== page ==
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How Difficult It Is To Promote Ourselves

Blowing Our Own Trumpet

In New Zealand, we have a strong underlying attitude that you don't boast about yourself, and we find it difficult to "Blow our own trumpet." I'm sure a lot of my fellow Kiwis would relate to this. Tall Poppy Syndrome probably plays a part in this area, which we are also plagued with. Basically, as Kiwis, we are not great at promoting ourselves.

If you draw attention to the value you’ve created you risk coming across as a shameless self-promoter. Not to mention the “icky” feeling that many of us get when we self-promote (narcissists excepted).

Self-promotion has actually been associated with worse performance reviews—particularly for women, who are penalised more heavily when they boast, although certain cultures, including the United States, are more tolerant of self-promotion than others, the potential downsides to bragging seem to be universal.

I personally find it difficult promoting myself, I feel uncomfortable hearing people speak about my talents and achievements. I am shy of being in front of a camera and will do what I can to avoid it...I am my most challenging client hahaha

So how do we overcome this strange inhibited conditioning that we as a culture suffer from? To quote Carrie Harman Creative…

We All Have Stories To Share

Telling Our Stories

When you get the opportunity to talk about your skills, achievements and qualifications, don’t just rattle them off as if you’re reading a list.

Not only will it seem more natural, but it will also put your achievements and qualifications in context. And your reader will feel a connection rather than just admiration. But don’t try to manipulate the conversation you’re having just so you can tell your story. Just have them ready for when the time is right.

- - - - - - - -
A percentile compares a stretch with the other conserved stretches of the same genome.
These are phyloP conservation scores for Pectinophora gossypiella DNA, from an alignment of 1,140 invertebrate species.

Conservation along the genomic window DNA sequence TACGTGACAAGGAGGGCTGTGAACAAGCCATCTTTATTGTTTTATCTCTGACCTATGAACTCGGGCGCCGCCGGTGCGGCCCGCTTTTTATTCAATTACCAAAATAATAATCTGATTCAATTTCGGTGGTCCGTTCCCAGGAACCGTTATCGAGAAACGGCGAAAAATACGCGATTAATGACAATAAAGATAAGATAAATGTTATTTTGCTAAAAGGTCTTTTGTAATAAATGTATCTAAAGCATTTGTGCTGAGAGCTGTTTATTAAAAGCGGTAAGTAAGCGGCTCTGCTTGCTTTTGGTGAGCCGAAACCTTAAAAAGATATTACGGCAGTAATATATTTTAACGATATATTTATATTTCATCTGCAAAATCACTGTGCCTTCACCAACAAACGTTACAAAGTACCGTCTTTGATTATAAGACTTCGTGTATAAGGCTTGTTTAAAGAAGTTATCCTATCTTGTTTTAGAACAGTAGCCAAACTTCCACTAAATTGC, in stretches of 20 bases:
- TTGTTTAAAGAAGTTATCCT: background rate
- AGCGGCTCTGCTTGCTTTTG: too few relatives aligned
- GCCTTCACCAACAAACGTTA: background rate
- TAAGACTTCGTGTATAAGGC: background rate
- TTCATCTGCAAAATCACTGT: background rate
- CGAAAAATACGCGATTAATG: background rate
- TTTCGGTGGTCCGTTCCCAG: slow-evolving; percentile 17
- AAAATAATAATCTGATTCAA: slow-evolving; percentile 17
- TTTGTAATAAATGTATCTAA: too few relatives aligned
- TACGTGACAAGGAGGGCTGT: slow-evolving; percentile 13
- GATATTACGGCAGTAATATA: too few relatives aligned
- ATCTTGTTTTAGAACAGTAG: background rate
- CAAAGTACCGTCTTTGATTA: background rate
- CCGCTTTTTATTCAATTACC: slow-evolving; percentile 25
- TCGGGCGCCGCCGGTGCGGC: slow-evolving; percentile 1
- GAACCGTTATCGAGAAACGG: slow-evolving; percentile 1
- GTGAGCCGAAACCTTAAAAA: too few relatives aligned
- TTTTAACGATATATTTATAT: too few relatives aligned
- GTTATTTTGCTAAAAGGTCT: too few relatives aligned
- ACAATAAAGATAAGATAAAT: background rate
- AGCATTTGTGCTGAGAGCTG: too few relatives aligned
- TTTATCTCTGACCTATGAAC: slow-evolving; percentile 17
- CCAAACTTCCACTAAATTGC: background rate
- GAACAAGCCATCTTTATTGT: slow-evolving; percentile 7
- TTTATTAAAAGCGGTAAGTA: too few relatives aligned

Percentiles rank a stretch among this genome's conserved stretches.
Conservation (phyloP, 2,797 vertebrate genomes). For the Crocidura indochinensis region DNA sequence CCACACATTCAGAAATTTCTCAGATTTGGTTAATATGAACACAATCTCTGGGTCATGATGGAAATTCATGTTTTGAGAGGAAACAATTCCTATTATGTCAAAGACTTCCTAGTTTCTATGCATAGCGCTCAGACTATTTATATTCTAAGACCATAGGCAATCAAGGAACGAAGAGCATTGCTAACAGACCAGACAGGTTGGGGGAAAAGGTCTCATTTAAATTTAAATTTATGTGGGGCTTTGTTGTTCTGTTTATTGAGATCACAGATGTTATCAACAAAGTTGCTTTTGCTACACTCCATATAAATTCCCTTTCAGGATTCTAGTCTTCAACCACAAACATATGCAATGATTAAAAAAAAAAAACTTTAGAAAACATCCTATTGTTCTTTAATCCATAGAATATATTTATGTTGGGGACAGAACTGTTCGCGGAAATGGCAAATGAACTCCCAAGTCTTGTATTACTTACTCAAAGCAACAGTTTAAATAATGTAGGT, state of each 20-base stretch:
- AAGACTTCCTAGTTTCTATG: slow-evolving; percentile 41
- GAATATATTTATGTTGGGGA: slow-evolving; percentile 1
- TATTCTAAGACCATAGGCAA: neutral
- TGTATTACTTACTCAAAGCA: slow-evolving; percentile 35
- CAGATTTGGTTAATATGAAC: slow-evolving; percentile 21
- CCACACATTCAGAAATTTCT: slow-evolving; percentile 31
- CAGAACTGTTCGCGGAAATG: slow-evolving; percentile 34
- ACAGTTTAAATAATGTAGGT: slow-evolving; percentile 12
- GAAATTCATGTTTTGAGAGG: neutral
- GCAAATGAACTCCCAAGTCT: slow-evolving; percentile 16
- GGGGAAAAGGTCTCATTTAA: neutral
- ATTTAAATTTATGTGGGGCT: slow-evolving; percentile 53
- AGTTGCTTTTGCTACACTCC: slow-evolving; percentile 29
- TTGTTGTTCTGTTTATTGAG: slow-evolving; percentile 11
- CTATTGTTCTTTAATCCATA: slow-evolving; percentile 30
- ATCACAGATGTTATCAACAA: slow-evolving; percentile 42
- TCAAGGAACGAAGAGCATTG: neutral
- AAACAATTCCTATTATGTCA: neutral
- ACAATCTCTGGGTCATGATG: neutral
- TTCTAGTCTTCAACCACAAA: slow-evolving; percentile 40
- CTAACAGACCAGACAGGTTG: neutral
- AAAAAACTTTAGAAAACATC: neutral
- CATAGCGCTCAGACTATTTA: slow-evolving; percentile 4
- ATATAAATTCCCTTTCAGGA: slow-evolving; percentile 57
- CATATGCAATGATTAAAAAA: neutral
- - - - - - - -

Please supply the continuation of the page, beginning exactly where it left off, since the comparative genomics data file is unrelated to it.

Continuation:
If someone unexpectedly compliments you publicly, resist the instinct to humbly downplay it; a smile or a simple “Thank you” will suffice.

Start With A Passion

How often have you seen the word ‘expert’ or ‘guru’ on someone’s Twitter profile? It’s become such a cliché these days that most people either ignore the claim or laugh at it.

But when someone says they’re passionate about something you react differently. You feel compelled to read their content just so you can find out more about who they are and what they’ve done.

Passion is infectious. It stimulates conversation, which then gives you a way to talk about what you can do for people.

So start with your passions, because people will find them much more interesting. And they’ll find you much more interesting as well. There will be plenty of time to talk about your achievements later. 

Be Original

With so many other businesses and individuals out there offering the same services, being original is one of the most essential tips to follow. The more unique your content is, the easier it will be to generate a following. Get creative and use a mix of video, text, and music. It’s all about getting noticed.

Captivate Your Audience

What captivates an audience? First, let me tell you what does NOT captivate an audience: an apology (for being nervous, late, under the weather, etc.) or any other message that sets the audience up to anticipate disappointment or dread.

Instead, start with a great story, a powerful quote, an anecdote, or a thought-provoking question. 

A captivated audience is one that’s getting something from you. Give them a laugh every once in a while and ask them questions. 

Above all, be genuine. People are drawn to others who are authentic and speak with conviction. If your audience doesn’t believe what you’re saying, or your message doesn’t resonate with them or make them feel good, they won’t listen long. Speak to your audience as though they’re a part of the conversation. When your audience feels involved, they’ll naturally take an interest.

So to conclude… I must take my own advice and my next blog will be my story and what has led me to be where I am now.   


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